Thursday, July 27, 2006

Updates from the Southern Stars

Hello to everyone out there! I have finally set up a blog so you can look at some photos and past emails! Check it out at Since I last wrote there have been many things going on in my life- some happy and others not-so-happy, but all a part of this journey that we call life! Since there are many, let me jump into them, pretty much in bulleted form, but not in any particular order.

First, Ima and Abba, being the wonderful parents that they are came “to the end of the world” to visit me in South Africa! They arrived last Sunday and in the past ten days we have had a great time. We went up Table Mountains, tasted wine and cheese in the winelands, had cocktails as we watched the sun set over the ocean, saw baboons at Cape Point, and drove up the Garden Route to where we are now and where I write this email- Kwandwe Private Safari, a luxury game reserve where we have seen elephants, lions, monkeys, cheetahs (oh my!) and thousands and thousands of breathtaking stars. One of my favorite days was when we stopped at MadAboutArt (where I have been filming in the township, where Beaty lives) and my parents got to meet everyone in person. Abba also brought recording stuff and we recorded some local songs from the kids that we are putting on cds for them! All in all, despite my sometimes moodiness around my parents (I know, hard to believe), we have gotten along great and I have realized- after hearing them process South Africa- that I am the sum of my parents, particularly my mother. It has been truly wonderful having them here, and I know I will remember this trip forever.

Next, it is officially two weeks before Beaty, Siphewe, Jonathan, Larry and I head for the International HIV/AIDS Conference in Toronto! Though I have much work to do, I am so excited to go, particularly to spend time with and film Beaty and Siphewe. Also, I noticed an MTV film contest that will be held for youth (18-26 yr olds) at the conference, and so Beaty, Siphewe, and I applied to write, shoot, and edit a piece at the conference about how HIV affects us, about how we are three different and are affected differently, and yet how we are also all affected and have become friends…will let you know if we are accepted!

Speaking of filming, remember I wrote several months ago that I taught the MadAboutArt kids filmmaking skills? Well, they have a camera and have filmed each other about MadAboutArt and HIV, but they don’t have a way to edit this footage…until now! Thanks to Duke’s Multimedia Project Studio (where I first learned to edit), they are donating not just one, but TWO mac computers to MadAboutArt!! This will be a huge help for the kids, who will be able to edit film, pictures, record songs, and express themselves creatively through multimedia! The only problem now is figuring out how to get the computers from North Carolina to South Africa without paying huge amounts of taxes on them (any ideas?). I hope to get the computers here by September so I can teach them how to use them and edit on them.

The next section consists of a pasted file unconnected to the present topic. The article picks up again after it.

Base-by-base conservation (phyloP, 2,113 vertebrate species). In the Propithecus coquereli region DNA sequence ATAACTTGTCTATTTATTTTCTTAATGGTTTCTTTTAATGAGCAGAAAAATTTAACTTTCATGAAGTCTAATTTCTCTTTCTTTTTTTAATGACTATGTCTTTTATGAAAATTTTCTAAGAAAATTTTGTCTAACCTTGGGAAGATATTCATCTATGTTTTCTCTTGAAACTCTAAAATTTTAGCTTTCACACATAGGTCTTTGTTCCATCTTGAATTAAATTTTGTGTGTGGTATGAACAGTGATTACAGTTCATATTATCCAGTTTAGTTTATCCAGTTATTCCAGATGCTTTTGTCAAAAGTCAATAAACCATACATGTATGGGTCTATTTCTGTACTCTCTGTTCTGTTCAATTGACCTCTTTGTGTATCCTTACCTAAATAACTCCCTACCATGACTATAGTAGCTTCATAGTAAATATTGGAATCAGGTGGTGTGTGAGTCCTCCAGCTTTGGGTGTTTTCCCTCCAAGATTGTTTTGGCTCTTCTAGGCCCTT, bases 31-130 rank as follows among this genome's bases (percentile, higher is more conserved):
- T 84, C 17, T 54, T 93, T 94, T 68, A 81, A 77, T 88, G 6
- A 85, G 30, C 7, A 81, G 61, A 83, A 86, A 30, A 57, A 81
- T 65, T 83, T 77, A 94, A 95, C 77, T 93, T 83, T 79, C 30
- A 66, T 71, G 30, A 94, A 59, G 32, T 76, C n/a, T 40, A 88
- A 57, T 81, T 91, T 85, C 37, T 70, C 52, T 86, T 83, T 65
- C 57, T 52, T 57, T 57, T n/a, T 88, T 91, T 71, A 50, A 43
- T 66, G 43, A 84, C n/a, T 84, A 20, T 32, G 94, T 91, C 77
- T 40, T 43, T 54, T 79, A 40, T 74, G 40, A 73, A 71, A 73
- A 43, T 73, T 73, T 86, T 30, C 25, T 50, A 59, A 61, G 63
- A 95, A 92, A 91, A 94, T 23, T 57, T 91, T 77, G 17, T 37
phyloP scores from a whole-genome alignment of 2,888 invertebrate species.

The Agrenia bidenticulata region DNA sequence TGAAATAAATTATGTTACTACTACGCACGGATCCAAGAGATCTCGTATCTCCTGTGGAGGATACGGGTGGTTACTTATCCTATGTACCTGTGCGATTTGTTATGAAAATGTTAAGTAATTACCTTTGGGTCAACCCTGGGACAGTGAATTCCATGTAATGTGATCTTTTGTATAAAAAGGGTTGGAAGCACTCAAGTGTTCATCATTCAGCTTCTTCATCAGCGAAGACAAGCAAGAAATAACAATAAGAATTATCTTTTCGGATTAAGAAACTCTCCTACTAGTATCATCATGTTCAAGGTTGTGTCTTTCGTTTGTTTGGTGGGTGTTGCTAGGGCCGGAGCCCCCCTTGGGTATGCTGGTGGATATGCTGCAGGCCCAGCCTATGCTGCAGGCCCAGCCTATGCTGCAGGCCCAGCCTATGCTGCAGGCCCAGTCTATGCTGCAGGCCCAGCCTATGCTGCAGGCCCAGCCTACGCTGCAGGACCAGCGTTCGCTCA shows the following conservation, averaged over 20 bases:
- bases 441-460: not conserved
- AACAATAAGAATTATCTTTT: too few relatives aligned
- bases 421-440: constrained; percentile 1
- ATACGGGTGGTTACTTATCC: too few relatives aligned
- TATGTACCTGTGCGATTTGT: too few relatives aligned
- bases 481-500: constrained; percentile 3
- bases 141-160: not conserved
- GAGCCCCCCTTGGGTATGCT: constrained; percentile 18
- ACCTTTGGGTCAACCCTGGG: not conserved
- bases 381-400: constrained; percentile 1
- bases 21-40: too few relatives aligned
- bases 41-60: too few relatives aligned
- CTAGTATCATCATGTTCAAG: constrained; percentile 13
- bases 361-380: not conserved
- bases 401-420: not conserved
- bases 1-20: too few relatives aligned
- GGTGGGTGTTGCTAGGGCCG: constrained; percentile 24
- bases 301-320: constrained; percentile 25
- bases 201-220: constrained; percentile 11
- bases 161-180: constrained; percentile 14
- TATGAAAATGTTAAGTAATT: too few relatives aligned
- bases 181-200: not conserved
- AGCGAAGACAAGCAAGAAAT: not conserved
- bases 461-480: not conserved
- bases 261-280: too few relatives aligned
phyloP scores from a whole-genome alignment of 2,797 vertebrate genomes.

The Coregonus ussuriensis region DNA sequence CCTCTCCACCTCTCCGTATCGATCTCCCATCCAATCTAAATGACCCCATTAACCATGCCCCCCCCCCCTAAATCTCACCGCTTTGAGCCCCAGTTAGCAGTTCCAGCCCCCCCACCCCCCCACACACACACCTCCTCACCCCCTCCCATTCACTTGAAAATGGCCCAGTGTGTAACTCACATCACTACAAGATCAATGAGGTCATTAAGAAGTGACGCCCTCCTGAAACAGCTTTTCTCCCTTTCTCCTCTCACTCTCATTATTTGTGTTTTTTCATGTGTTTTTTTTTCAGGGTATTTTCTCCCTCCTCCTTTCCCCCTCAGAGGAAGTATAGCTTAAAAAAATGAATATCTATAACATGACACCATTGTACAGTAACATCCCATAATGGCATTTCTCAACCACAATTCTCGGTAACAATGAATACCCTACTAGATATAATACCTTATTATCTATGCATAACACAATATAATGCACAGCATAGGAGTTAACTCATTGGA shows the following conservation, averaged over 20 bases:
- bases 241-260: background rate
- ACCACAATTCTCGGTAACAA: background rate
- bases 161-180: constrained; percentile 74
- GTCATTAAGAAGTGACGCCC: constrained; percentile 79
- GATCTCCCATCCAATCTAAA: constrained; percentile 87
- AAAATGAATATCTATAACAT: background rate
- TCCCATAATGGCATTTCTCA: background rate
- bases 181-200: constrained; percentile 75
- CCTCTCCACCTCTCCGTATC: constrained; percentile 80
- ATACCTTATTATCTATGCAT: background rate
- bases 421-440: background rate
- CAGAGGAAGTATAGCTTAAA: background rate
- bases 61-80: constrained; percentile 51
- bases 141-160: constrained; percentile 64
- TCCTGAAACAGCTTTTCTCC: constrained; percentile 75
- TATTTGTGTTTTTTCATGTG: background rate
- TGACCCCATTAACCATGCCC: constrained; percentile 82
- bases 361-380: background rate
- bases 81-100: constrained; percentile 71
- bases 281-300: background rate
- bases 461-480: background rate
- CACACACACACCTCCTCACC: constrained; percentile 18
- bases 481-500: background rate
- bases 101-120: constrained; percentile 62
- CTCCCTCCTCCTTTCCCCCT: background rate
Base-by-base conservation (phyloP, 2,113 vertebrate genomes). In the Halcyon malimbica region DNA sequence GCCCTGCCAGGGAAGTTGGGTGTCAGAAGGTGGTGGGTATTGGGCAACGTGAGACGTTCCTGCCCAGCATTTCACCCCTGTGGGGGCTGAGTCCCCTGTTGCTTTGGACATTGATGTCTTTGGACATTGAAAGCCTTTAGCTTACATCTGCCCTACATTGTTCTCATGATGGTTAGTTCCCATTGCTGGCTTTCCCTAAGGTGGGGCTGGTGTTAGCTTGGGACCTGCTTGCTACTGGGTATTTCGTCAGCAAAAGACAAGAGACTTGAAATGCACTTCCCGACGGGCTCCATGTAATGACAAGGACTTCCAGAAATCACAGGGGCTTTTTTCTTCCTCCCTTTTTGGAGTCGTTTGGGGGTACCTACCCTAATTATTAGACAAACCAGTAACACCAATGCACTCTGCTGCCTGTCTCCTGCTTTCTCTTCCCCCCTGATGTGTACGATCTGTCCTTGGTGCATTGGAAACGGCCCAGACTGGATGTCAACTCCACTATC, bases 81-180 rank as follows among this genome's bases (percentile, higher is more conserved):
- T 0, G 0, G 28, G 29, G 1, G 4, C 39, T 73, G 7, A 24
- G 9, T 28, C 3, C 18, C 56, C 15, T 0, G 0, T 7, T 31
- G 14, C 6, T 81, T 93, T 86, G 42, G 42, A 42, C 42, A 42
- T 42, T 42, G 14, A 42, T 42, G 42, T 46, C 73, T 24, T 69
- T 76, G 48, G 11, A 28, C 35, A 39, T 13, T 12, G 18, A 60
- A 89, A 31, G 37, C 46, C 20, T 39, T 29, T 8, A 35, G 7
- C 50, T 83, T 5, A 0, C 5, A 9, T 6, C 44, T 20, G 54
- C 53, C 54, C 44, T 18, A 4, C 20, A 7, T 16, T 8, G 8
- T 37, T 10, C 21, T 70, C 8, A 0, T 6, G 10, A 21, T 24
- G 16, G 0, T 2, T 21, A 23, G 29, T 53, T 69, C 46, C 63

Finally, in not so happy news, Dinushika and I broke up last month. Though I am sad about the loss, I also know that this was the best decision, as we are both independent women who need to pursue our own life paths for now. Our relationship taught me so much, opened my eyes, challenged me, made me a thousand times more racially aware, and was filled with love. I think that we will always love each other, and I am learning to let go, to love her as a friend, and especially to see this as a new chapter in my life, one in which I am single, I make life decisions based only on myself, and I continue to walk the path of life where it takes me- as Yoav says, “You gotta go where the road takes you.”

Okay, so those are a few things that have been going on in my life. There is another thing brewing that could potentially be quite exciting, but I will leave that for another email update, when it is more definite (how’s that for suspense!?)

Thank you everyone for your support and love, I feel truly privileged and blessed to be where I am.

With love,

Tuesday, July 11, 2006

things I thought about today

It is officially one month before Beatty, Siphewe, Larry, Jonathan and I head to Toronto for the International AIDS Conference! I am getting excited about it, but also am realizing how little time there actually is for me to finish the ten minute hero book film that I am premiering there (on a panel with the above mentioned).

This past week I am helping another documentary filmmaker who is also making a film for Jonathan- it's has been a great learning experience, filming in a studio, monitoring the sound, talking with the light guy about tips on how to light darker colored skin, making A LOT of coffee (remembering how it feels to wake up at 7 am), picking up lunches, working the camera, and picking up the women who are being interviewed- all HIV positive women from Cape Town's township who, with Jonathan's help, published a book on body maps (another form of narrative therapy), and are now being interviewed every five years to see how their lives are. anyhow, during one of the interviews today- my job at this point was to sit in the interview chair and for the woman to look at me while she was talking- and she was explaining about the scar on her head, from the time she was raped and probably contracted HIV. the line that sticks out of my head, from the interview was "i was fortunate because not all the men raped me, just one man." i sat there, holding m gaze to her as she explained that her mother, an alcoholic, also died of HIV. this woman, unlike most of the others, was willing to show her face. when i drove her to the taxi stand, i told her how brave and strong i think she is , and that because of her courage, other women will also gain strength. she said, "this is why i am doing it." the more people who come out with their status, the more the silence will be broken, the stigma lessened, the support strengthened...yesterday, after the filming with another woman, i talked with her over tea. she was not able to show her face, because she has not disclosed to her boyfriend (of three years) of her status...he does not want to know, and will not sleep with anyone positive. though she said, "we use condoms," when i talked with her, she admitted, "sometimes we use, and sometimes we do not use."